Giving kids an allowance: what you need to know


Saving and spending money can be a complicated concept for kids to grasp, which is why many parents and caregivers start their little ones on an allowance. This weekly or monthly allocation is theirs to save and spend however they choose, with some guidance from Mom and Dad, of course. If done properly, your little ones might just grow up to be financially savvy, not to mention have a head start on saving up! But before you go opening up a bank account in your child’s name, take note of why, when, and how you should go about giving them an allowance.

Can an allowance make your child more financially responsible? Maybe. By instilling key ideas about when to save, spend, and give money early on, you can set your children up for success later in life. That means an allowance shouldn’t just be about your kid taking the money and running—it should include real discussions about what to spend your money on, why it is important to keep money for a long time, and how important it is to give money to those less fortunate. These conversations can be started by splitting the allowance you give into three piggy banks labeled “save,” “spend,” and “give.”

When should you start? As soon as your children begin to ask about money is the time to start thinking about an allowance. Reinforcing the difference between wants and needs is important when your children are young, and an allowance can help them better understand how those ideas apply to their life.

How much should you give? You should give your child however much you can afford, and no more. Factor the allowance into your monthly budget and see how much you can give. A good rule of thumb is one dollar for every year of your child’s age. That would mean seven dollars for a 7-year-old.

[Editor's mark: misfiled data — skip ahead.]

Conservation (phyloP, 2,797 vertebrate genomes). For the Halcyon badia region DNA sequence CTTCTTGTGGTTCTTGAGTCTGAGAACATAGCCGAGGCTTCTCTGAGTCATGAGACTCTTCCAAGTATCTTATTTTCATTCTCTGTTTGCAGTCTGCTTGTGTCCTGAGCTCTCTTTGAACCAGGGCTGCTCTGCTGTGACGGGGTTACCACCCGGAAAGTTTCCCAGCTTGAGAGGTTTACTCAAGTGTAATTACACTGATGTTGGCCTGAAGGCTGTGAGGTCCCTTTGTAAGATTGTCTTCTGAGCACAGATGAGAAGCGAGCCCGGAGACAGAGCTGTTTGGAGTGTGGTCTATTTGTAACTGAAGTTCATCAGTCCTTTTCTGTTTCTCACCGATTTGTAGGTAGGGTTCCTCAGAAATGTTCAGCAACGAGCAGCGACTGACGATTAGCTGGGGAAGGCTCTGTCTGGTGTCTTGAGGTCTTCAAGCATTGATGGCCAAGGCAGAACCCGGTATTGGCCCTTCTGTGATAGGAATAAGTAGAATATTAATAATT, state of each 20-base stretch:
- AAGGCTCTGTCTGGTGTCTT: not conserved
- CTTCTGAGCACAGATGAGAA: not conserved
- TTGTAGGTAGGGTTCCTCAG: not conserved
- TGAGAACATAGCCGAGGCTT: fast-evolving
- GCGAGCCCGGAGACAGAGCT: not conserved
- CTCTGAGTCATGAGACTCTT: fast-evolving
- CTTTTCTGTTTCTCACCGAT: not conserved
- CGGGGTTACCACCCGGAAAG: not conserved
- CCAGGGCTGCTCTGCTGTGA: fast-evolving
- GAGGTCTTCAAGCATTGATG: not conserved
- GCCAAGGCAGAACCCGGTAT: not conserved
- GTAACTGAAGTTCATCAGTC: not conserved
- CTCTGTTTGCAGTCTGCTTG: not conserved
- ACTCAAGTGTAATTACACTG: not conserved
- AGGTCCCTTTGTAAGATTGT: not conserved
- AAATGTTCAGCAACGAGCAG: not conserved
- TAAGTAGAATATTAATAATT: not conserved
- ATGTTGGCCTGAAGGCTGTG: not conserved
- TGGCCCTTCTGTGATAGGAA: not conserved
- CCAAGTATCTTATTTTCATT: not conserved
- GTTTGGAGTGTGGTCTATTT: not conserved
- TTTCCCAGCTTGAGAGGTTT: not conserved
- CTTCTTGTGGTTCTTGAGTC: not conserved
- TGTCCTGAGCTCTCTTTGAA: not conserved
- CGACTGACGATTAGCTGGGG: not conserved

Should the allowance be based on the completion of chores? Experts debate on whether this allowance should be tied to the performance of chores. While on one hand, the relationship between work and money is a real-world experience that they can benefit from learning about early in life, doing chores around the house for no pay helps emphasize the value of helping out the family no matter what. In the case where an allowance is not tied to chores, children would receive money every month or week regardless of how much work they did. You will ultimately need to decide for yourself which method is best for your family, but it is important to think this through before implementing either system.

In the end, an allowance should be a fun, educational experience for your children as well as yourself. By encouraging them to save and spend wisely, you are setting the foundation for them to understand the value of a dollar down the line.

Kids’ Allowances: You’re Doing it Completely Wrong [Slate]

Should You Give Your Kids an Allowance? [Psychology Today]

Should You Give Your Child an Allowance? [U.S. News]

Giving Kids an Allowance: What You Need to Know [Art of Manliness]